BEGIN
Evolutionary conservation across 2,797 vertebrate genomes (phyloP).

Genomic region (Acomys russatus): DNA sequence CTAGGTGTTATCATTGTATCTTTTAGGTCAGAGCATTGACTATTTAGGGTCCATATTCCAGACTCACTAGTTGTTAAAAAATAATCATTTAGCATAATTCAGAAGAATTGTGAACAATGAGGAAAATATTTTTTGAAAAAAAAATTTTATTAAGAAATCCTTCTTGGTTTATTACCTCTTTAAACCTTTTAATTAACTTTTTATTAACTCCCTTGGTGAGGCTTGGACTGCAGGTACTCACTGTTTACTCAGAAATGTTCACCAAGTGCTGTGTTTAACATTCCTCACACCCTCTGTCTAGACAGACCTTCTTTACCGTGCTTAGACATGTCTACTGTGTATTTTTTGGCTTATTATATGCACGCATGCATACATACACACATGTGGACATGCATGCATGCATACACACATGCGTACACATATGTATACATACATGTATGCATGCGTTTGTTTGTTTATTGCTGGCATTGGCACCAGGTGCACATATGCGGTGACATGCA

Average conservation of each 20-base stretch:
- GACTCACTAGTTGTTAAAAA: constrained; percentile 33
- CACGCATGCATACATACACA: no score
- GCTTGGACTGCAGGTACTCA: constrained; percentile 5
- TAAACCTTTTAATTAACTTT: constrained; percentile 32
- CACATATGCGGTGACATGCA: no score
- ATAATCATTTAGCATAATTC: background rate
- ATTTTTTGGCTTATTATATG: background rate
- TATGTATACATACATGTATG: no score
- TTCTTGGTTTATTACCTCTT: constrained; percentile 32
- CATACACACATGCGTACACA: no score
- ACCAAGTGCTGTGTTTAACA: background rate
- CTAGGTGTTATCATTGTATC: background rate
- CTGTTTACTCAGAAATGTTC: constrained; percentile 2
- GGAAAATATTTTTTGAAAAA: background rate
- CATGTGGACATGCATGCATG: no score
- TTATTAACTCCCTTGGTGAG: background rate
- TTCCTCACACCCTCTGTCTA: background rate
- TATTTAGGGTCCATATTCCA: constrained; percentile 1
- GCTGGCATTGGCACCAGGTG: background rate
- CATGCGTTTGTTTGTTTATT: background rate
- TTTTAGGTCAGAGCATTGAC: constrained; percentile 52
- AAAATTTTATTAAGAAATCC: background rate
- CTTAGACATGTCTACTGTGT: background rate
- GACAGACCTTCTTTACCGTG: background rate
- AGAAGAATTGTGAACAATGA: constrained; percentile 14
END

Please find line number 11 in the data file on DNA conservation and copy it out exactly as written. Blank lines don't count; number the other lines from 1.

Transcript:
- TATGTATACATACATGTATG: no score